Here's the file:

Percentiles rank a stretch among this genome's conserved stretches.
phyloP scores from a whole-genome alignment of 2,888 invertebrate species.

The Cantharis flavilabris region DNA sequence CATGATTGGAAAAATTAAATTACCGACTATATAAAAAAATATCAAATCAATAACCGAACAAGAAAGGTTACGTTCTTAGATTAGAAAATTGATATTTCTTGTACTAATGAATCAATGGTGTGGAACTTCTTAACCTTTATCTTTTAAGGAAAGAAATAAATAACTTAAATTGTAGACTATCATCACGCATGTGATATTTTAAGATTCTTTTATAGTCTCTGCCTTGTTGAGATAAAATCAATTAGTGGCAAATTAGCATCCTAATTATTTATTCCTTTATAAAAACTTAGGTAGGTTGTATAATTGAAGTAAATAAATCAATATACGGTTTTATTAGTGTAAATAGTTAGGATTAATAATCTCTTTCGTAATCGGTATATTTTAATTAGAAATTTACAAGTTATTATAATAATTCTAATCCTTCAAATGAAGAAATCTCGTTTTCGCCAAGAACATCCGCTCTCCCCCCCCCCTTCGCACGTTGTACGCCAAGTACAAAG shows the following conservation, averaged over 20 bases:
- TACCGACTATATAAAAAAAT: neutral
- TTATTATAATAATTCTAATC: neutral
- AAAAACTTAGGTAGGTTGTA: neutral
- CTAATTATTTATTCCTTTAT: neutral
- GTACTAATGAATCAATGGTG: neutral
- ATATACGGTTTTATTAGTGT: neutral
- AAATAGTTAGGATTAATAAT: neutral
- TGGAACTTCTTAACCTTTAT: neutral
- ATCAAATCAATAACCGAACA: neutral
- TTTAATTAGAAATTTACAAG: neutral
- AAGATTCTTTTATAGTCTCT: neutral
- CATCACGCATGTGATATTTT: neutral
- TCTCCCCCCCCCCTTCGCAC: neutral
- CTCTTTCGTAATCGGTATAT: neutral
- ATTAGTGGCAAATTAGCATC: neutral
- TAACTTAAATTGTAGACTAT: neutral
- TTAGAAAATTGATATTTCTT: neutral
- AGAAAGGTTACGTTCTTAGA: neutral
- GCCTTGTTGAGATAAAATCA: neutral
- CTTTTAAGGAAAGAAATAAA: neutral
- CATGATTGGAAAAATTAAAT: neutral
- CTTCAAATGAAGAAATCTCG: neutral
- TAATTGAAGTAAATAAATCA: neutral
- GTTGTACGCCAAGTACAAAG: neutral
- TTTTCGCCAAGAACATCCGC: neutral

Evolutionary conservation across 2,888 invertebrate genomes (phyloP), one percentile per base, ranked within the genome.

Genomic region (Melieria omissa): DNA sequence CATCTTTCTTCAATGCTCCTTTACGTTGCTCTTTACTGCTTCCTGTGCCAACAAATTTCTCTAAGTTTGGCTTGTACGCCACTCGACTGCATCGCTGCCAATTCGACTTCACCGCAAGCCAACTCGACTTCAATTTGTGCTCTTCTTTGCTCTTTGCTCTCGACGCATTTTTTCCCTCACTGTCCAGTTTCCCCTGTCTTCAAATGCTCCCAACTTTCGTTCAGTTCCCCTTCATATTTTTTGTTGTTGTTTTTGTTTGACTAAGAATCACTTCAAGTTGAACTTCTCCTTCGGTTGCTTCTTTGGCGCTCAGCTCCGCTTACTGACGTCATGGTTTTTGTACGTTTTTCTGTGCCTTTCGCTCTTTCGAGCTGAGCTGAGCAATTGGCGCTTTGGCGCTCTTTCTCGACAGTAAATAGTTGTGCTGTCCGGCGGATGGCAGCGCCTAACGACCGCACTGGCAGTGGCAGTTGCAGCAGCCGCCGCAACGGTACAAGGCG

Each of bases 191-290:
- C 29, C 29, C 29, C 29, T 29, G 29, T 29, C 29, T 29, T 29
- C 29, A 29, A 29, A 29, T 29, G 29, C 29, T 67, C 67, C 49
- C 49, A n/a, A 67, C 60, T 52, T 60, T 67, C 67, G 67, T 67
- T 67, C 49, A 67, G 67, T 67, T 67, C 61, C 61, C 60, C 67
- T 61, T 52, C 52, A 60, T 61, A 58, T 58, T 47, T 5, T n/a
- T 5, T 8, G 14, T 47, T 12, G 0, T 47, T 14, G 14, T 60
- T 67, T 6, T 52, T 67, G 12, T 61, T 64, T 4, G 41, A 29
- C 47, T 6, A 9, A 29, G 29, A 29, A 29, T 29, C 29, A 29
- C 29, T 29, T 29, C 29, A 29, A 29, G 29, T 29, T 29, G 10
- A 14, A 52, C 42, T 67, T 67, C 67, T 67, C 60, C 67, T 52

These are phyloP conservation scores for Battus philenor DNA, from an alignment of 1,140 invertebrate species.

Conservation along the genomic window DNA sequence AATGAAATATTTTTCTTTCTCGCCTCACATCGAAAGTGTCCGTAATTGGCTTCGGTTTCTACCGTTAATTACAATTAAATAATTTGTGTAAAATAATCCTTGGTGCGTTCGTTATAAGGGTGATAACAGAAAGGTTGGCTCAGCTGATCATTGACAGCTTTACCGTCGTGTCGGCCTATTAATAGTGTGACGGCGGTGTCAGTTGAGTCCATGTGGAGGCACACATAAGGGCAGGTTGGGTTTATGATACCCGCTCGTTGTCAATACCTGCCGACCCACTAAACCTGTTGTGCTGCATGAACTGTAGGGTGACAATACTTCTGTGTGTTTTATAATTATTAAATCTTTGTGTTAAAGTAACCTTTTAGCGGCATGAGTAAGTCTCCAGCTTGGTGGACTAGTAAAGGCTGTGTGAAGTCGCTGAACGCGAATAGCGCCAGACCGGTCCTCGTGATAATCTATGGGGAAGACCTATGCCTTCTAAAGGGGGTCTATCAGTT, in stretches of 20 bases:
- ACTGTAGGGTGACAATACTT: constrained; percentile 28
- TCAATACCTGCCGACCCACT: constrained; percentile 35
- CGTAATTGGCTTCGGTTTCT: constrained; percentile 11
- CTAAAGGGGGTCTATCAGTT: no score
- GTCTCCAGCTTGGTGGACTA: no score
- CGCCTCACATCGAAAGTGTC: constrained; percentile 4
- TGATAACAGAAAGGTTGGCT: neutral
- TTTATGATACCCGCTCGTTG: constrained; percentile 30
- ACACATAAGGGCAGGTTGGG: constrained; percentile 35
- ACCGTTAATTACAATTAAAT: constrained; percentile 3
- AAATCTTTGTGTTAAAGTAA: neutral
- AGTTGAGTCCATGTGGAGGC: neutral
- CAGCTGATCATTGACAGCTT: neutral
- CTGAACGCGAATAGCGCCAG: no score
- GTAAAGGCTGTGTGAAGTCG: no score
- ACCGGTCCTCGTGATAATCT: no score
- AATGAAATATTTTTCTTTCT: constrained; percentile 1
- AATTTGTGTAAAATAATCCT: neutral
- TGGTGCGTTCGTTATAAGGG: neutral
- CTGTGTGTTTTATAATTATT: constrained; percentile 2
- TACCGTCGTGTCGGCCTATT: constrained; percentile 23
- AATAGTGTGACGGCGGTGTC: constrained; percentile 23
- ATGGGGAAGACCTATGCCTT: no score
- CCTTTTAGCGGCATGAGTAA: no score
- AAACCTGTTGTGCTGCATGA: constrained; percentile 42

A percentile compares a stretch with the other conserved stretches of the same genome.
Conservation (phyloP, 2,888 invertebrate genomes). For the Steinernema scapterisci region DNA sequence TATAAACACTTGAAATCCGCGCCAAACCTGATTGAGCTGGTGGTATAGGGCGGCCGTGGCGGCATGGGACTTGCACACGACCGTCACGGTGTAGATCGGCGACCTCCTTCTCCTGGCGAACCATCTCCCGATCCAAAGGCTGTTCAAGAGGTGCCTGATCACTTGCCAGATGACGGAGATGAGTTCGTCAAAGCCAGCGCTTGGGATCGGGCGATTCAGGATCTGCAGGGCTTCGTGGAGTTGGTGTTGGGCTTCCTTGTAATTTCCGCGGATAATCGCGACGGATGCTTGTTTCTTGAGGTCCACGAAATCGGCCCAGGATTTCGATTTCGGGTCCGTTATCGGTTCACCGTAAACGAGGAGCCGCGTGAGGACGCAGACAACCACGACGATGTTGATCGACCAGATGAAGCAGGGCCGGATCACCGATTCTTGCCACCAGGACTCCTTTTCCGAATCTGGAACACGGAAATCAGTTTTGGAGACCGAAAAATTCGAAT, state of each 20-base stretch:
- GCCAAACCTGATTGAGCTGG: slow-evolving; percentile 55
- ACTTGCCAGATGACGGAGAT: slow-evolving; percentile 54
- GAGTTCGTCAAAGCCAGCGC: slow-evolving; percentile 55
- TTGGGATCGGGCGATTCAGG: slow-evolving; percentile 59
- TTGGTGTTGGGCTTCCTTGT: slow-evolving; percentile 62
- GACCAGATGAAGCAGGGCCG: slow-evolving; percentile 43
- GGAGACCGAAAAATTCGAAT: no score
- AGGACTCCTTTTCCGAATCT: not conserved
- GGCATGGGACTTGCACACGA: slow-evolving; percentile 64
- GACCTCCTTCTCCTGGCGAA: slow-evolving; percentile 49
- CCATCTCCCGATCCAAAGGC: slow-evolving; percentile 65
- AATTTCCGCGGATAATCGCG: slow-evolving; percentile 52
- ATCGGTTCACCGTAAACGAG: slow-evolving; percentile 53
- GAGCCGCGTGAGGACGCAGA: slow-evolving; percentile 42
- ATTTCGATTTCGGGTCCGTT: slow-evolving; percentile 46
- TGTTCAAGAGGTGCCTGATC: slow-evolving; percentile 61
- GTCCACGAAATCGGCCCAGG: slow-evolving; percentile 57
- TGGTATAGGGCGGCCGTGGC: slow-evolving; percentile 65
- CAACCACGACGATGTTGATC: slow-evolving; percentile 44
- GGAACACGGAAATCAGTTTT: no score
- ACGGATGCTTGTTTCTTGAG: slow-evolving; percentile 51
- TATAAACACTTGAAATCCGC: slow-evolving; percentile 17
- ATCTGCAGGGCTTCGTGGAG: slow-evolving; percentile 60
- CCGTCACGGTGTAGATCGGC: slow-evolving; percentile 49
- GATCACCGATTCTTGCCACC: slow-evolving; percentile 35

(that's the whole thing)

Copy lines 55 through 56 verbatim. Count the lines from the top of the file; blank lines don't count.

- AGTTGAGTCCATGTGGAGGC: neutral
- CAGCTGATCATTGACAGCTT: neutral